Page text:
Consultation Draft Export Control (Animals) Rules 2020

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Summary of feedback for the draft Animal Rules

Public consultation on the Consultation Draft Export Control (Animals) Rules 2020 (the draft Animals Rules) commenced on 15 July 2020 and closed on 21 August 2020.

The department held several information sessions with industry and staff during the consultation period. The department received 8 submissions on the draft Animals Rules.

The department received feedback on 8 key issues:

  • A lack of a definition or explanation about how animal welfare is to be measured.
  • Whether consideration periods for decision making are adequate.
  • Concern about grounds for administrative decision making, including the language of reasonable belief or satisfaction.
  • Scope of approved arrangements for the export of livestock.
  • Requirements for registered establishments were unnecessarily duplicative.
  • Concerns related to livestock export licence conditions for exports to Saudi Arabia.
  • Recommendation to clarify references to the Australian Standard for the Export of Livestock (ASEL) in the rules and the extent to which ASEL must be complied with.
  • Concern about the ability for the Secretary to give oral requests and directions.

The department has made some changes to the draft Animals Rules in response to the feedback.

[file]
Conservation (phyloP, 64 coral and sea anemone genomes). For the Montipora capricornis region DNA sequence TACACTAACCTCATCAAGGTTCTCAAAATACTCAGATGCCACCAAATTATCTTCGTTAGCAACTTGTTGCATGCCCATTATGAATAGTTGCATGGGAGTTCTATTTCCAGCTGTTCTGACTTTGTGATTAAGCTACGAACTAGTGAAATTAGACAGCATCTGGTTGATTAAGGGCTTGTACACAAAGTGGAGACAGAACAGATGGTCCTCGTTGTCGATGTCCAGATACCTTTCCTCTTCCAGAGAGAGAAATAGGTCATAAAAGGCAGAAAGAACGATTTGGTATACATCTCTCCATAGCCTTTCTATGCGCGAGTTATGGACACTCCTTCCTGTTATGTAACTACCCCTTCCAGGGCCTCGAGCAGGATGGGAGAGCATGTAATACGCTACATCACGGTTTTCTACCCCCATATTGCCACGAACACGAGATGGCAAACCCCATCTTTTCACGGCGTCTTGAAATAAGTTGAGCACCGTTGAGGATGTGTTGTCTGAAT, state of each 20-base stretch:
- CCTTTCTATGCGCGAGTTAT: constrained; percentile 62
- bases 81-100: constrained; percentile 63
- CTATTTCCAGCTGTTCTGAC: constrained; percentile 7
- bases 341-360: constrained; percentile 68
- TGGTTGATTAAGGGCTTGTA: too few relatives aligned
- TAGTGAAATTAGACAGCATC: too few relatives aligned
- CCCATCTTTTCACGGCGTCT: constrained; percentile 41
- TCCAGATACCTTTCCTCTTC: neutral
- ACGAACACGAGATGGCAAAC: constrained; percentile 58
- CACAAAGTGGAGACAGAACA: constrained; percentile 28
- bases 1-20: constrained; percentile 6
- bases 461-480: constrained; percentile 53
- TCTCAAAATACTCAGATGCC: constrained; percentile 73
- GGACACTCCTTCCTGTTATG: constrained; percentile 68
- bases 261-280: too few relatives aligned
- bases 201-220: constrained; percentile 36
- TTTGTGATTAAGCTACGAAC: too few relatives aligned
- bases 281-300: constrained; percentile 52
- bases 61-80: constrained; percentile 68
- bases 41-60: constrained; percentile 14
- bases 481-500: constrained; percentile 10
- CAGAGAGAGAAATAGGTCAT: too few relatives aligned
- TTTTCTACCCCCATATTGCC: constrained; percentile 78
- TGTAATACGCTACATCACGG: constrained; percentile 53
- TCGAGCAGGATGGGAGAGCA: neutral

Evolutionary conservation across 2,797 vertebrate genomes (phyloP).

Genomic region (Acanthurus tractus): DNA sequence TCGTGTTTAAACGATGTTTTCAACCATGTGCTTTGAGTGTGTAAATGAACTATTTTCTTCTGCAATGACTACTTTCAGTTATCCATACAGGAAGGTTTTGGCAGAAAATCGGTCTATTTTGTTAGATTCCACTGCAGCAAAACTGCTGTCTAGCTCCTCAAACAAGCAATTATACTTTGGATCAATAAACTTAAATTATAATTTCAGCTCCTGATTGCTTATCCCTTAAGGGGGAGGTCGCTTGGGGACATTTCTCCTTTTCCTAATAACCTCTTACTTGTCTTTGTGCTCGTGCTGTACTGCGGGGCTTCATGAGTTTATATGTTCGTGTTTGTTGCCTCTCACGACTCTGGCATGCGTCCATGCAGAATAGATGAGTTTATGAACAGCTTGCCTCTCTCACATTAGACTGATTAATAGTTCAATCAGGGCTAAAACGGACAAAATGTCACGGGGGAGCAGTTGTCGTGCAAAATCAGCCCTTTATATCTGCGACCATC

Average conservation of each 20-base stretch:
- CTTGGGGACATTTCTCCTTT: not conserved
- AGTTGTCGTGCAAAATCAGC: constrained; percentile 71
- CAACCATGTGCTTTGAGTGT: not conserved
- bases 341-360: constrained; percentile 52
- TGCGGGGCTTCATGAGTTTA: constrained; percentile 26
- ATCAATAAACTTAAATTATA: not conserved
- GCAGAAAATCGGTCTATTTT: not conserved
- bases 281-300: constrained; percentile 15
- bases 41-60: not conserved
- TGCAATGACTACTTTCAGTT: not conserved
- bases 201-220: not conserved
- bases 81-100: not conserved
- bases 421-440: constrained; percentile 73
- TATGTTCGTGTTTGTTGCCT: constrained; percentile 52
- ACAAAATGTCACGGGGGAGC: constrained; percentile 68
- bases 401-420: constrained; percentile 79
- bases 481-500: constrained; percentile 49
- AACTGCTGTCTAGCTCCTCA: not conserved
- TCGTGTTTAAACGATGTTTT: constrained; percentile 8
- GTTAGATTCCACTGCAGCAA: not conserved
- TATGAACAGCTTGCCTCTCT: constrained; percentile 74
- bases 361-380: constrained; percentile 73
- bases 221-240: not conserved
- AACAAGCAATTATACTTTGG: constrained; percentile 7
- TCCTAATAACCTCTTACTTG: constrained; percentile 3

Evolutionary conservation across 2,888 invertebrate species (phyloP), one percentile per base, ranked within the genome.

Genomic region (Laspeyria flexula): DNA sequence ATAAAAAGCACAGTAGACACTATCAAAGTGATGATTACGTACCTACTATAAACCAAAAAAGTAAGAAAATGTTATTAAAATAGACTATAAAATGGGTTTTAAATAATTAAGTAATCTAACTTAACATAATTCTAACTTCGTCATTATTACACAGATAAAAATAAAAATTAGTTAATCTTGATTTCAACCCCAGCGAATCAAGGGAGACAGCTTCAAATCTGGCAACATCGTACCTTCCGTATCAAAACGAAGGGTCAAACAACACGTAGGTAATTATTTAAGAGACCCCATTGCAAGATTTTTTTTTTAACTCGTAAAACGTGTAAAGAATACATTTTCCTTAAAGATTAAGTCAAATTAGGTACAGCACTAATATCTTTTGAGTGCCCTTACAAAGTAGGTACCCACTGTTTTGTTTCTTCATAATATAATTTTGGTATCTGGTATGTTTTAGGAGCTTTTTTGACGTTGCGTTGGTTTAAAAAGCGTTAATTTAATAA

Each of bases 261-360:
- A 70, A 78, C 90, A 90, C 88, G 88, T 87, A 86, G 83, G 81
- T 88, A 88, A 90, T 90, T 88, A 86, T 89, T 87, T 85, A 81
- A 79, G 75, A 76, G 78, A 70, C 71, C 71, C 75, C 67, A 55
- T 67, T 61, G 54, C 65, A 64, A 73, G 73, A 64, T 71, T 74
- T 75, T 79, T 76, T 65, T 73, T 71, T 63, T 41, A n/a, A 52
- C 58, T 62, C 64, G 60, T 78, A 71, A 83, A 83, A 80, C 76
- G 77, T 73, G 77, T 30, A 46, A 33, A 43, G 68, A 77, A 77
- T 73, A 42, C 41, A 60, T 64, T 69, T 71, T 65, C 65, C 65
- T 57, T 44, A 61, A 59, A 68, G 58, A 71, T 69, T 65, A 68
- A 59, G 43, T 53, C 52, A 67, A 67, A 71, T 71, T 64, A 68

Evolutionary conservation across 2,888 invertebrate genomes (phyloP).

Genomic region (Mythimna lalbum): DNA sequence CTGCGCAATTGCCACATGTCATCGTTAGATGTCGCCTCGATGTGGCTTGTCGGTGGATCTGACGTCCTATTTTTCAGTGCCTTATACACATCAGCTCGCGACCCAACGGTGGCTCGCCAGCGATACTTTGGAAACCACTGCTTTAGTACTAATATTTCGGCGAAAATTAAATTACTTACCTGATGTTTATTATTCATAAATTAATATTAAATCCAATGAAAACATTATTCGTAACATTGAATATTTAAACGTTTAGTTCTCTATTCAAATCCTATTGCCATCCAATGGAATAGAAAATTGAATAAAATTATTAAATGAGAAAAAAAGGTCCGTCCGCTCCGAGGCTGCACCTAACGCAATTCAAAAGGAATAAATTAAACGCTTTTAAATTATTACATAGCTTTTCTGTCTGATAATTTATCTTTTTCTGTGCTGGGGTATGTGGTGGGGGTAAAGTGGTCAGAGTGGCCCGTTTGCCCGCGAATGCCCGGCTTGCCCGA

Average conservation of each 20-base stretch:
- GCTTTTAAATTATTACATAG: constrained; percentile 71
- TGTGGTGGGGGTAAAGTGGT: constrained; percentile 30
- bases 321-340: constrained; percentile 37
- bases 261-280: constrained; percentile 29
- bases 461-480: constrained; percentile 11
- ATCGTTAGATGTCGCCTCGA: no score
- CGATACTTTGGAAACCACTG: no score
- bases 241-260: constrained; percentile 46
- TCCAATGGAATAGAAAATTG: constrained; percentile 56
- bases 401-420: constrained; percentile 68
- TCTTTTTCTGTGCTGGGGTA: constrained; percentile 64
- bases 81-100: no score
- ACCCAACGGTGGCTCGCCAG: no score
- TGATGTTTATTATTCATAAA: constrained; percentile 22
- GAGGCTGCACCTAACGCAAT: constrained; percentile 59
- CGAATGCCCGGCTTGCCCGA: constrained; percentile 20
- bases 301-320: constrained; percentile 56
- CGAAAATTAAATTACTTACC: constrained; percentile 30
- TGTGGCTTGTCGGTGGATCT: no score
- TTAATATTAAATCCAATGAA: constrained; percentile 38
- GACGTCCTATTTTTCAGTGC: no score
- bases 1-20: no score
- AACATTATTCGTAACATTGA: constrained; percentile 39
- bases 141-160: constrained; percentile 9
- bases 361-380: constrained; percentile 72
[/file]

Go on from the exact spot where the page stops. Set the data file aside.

Submissions that are not confidential will be made available on the Department’s website with a summary of issues raised and responses.

Background

The Australian Government is improving Australia’s agricultural export legislation as part of its wider initiative to strengthen agricultural exports and market access.

Australia’s new legislative framework for agricultural exports will commence on 28 March 2021. It comprises the:

  • Export Control Act 2020 which consolidates the export certificate provisions currently found in around 20 Acts and 40 legislative instruments
  • Export Control Rules 2020 which outline the operational requirements that agricultural exporters must meet to export specific commodities from Australia. The Rules will be based on the current orders and regulations for various commodities regulated under the Act and the Australian Meat and Live-stock Industry Act 1997.

The new legislation will:

  • make the laws will be more relevant, responsive and efficient